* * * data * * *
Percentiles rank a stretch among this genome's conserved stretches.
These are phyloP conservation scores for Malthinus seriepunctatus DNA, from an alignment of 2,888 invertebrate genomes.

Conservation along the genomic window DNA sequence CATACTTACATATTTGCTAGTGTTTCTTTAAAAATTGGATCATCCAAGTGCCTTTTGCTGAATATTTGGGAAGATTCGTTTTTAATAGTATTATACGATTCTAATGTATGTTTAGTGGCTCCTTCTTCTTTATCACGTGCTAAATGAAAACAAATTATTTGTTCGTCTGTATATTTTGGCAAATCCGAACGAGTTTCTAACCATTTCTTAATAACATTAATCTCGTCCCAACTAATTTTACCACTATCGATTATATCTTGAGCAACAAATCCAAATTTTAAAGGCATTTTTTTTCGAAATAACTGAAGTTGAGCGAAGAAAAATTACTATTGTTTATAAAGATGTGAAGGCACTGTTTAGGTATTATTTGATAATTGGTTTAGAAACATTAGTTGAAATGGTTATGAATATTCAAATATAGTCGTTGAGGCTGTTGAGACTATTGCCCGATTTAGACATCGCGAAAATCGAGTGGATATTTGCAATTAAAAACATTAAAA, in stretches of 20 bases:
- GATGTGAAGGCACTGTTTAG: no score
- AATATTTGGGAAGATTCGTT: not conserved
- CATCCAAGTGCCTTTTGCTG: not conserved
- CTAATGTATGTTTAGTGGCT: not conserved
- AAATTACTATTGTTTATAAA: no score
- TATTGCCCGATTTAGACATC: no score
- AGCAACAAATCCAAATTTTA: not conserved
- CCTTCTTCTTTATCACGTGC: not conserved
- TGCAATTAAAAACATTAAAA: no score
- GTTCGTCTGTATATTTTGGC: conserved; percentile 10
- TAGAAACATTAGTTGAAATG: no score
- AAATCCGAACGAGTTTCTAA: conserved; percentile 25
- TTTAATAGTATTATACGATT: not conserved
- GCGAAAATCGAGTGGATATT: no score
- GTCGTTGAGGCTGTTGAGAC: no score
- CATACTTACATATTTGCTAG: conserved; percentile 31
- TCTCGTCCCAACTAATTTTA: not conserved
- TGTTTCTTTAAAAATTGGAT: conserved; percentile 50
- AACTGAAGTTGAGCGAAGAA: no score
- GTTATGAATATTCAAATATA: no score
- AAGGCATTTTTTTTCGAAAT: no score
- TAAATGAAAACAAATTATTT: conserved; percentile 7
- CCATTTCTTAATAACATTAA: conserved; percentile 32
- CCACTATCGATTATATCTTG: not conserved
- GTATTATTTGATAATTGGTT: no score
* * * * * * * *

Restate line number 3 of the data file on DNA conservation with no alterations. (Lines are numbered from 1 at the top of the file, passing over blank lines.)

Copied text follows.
Conservation along the genomic window DNA sequence CATACTTACATATTTGCTAGTGTTTCTTTAAAAATTGGATCATCCAAGTGCCTTTTGCTGAATATTTGGGAAGATTCGTTTTTAATAGTATTATACGATTCTAATGTATGTTTAGTGGCTCCTTCTTCTTTATCACGTGCTAAATGAAAACAAATTATTTGTTCGTCTGTATATTTTGGCAAATCCGAACGAGTTTCTAACCATTTCTTAATAACATTAATCTCGTCCCAACTAATTTTACCACTATCGATTATATCTTGAGCAACAAATCCAAATTTTAAAGGCATTTTTTTTCGAAATAACTGAAGTTGAGCGAAGAAAAATTACTATTGTTTATAAAGATGTGAAGGCACTGTTTAGGTATTATTTGATAATTGGTTTAGAAACATTAGTTGAAATGGTTATGAATATTCAAATATAGTCGTTGAGGCTGTTGAGACTATTGCCCGATTTAGACATCGCGAAAATCGAGTGGATATTTGCAATTAAAAACATTAAAA, in stretches of 20 bases: